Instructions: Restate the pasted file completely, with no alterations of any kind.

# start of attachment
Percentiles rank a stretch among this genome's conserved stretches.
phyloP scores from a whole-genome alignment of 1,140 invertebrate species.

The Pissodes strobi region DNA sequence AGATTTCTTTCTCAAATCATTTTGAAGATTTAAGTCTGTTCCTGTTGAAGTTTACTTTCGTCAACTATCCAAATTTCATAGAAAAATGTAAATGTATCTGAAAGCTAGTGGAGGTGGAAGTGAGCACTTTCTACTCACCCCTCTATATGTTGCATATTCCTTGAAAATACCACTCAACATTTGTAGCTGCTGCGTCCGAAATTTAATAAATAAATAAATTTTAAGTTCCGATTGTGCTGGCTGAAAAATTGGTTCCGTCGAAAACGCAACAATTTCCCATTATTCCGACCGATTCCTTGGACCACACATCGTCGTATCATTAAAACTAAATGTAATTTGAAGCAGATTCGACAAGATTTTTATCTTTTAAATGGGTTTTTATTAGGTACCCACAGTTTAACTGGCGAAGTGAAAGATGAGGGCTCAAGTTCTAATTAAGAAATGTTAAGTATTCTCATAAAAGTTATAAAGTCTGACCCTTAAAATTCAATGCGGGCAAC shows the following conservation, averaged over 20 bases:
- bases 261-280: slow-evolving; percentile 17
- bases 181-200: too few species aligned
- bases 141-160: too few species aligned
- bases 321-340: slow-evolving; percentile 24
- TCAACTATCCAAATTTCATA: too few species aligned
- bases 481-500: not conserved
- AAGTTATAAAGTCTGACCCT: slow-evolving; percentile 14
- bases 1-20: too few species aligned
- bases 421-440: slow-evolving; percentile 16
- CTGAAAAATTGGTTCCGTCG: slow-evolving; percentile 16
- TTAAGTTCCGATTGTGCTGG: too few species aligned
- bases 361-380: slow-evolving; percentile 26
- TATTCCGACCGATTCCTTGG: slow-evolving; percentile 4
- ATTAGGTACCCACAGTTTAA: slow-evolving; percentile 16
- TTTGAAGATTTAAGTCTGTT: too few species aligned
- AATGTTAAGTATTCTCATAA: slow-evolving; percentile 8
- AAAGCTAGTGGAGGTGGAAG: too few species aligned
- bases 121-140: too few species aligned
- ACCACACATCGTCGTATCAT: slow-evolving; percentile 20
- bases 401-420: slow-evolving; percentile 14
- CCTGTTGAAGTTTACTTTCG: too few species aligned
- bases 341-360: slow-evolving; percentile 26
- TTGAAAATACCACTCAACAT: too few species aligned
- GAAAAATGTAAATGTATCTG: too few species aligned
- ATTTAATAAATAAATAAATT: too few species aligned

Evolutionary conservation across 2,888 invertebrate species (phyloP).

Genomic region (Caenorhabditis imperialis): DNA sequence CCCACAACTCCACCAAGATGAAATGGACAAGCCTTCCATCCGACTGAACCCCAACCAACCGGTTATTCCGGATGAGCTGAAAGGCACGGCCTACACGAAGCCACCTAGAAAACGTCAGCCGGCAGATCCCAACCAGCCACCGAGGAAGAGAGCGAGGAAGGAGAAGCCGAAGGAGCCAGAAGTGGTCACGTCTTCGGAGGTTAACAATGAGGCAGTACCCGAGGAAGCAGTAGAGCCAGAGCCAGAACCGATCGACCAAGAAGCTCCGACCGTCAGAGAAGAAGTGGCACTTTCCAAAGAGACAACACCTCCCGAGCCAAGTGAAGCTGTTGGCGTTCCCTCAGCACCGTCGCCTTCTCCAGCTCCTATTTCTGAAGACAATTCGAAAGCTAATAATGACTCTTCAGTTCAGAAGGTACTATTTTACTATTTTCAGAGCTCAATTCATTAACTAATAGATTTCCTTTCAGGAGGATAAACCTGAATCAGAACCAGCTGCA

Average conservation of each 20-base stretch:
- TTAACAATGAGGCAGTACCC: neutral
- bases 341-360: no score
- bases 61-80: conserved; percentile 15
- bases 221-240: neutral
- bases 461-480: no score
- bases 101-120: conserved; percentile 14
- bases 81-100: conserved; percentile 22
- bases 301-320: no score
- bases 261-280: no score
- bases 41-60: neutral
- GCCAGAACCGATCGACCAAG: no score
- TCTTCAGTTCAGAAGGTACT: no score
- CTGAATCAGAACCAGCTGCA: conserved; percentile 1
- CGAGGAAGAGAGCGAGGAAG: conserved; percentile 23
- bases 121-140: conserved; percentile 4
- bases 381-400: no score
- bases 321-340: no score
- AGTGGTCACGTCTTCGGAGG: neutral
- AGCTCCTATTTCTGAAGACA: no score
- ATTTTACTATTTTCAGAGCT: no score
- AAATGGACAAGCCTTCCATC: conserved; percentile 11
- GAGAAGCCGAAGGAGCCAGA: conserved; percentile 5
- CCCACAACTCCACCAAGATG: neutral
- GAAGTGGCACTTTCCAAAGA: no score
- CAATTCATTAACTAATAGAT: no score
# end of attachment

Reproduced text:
Percentiles rank a stretch among this genome's conserved stretches.
phyloP scores from a whole-genome alignment of 1,140 invertebrate species.

The Pissodes strobi region DNA sequence AGATTTCTTTCTCAAATCATTTTGAAGATTTAAGTCTGTTCCTGTTGAAGTTTACTTTCGTCAACTATCCAAATTTCATAGAAAAATGTAAATGTATCTGAAAGCTAGTGGAGGTGGAAGTGAGCACTTTCTACTCACCCCTCTATATGTTGCATATTCCTTGAAAATACCACTCAACATTTGTAGCTGCTGCGTCCGAAATTTAATAAATAAATAAATTTTAAGTTCCGATTGTGCTGGCTGAAAAATTGGTTCCGTCGAAAACGCAACAATTTCCCATTATTCCGACCGATTCCTTGGACCACACATCGTCGTATCATTAAAACTAAATGTAATTTGAAGCAGATTCGACAAGATTTTTATCTTTTAAATGGGTTTTTATTAGGTACCCACAGTTTAACTGGCGAAGTGAAAGATGAGGGCTCAAGTTCTAATTAAGAAATGTTAAGTATTCTCATAAAAGTTATAAAGTCTGACCCTTAAAATTCAATGCGGGCAAC shows the following conservation, averaged over 20 bases:
- bases 261-280: slow-evolving; percentile 17
- bases 181-200: too few species aligned
- bases 141-160: too few species aligned
- bases 321-340: slow-evolving; percentile 24
- TCAACTATCCAAATTTCATA: too few species aligned
- bases 481-500: not conserved
- AAGTTATAAAGTCTGACCCT: slow-evolving; percentile 14
- bases 1-20: too few species aligned
- bases 421-440: slow-evolving; percentile 16
- CTGAAAAATTGGTTCCGTCG: slow-evolving; percentile 16
- TTAAGTTCCGATTGTGCTGG: too few species aligned
- bases 361-380: slow-evolving; percentile 26
- TATTCCGACCGATTCCTTGG: slow-evolving; percentile 4
- ATTAGGTACCCACAGTTTAA: slow-evolving; percentile 16
- TTTGAAGATTTAAGTCTGTT: too few species aligned
- AATGTTAAGTATTCTCATAA: slow-evolving; percentile 8
- AAAGCTAGTGGAGGTGGAAG: too few species aligned
- bases 121-140: too few species aligned
- ACCACACATCGTCGTATCAT: slow-evolving; percentile 20
- bases 401-420: slow-evolving; percentile 14
- CCTGTTGAAGTTTACTTTCG: too few species aligned
- bases 341-360: slow-evolving; percentile 26
- TTGAAAATACCACTCAACAT: too few species aligned
- GAAAAATGTAAATGTATCTG: too few species aligned
- ATTTAATAAATAAATAAATT: too few species aligned

Evolutionary conservation across 2,888 invertebrate species (phyloP).

Genomic region (Caenorhabditis imperialis): DNA sequence CCCACAACTCCACCAAGATGAAATGGACAAGCCTTCCATCCGACTGAACCCCAACCAACCGGTTATTCCGGATGAGCTGAAAGGCACGGCCTACACGAAGCCACCTAGAAAACGTCAGCCGGCAGATCCCAACCAGCCACCGAGGAAGAGAGCGAGGAAGGAGAAGCCGAAGGAGCCAGAAGTGGTCACGTCTTCGGAGGTTAACAATGAGGCAGTACCCGAGGAAGCAGTAGAGCCAGAGCCAGAACCGATCGACCAAGAAGCTCCGACCGTCAGAGAAGAAGTGGCACTTTCCAAAGAGACAACACCTCCCGAGCCAAGTGAAGCTGTTGGCGTTCCCTCAGCACCGTCGCCTTCTCCAGCTCCTATTTCTGAAGACAATTCGAAAGCTAATAATGACTCTTCAGTTCAGAAGGTACTATTTTACTATTTTCAGAGCTCAATTCATTAACTAATAGATTTCCTTTCAGGAGGATAAACCTGAATCAGAACCAGCTGCA

Average conservation of each 20-base stretch:
- TTAACAATGAGGCAGTACCC: neutral
- bases 341-360: no score
- bases 61-80: conserved; percentile 15
- bases 221-240: neutral
- bases 461-480: no score
- bases 101-120: conserved; percentile 14
- bases 81-100: conserved; percentile 22
- bases 301-320: no score
- bases 261-280: no score
- bases 41-60: neutral
- GCCAGAACCGATCGACCAAG: no score
- TCTTCAGTTCAGAAGGTACT: no score
- CTGAATCAGAACCAGCTGCA: conserved; percentile 1
- CGAGGAAGAGAGCGAGGAAG: conserved; percentile 23
- bases 121-140: conserved; percentile 4
- bases 381-400: no score
- bases 321-340: no score
- AGTGGTCACGTCTTCGGAGG: neutral
- AGCTCCTATTTCTGAAGACA: no score
- ATTTTACTATTTTCAGAGCT: no score
- AAATGGACAAGCCTTCCATC: conserved; percentile 11
- GAGAAGCCGAAGGAGCCAGA: conserved; percentile 5
- CCCACAACTCCACCAAGATG: neutral
- GAAGTGGCACTTTCCAAAGA: no score
- CAATTCATTAACTAATAGAT: no score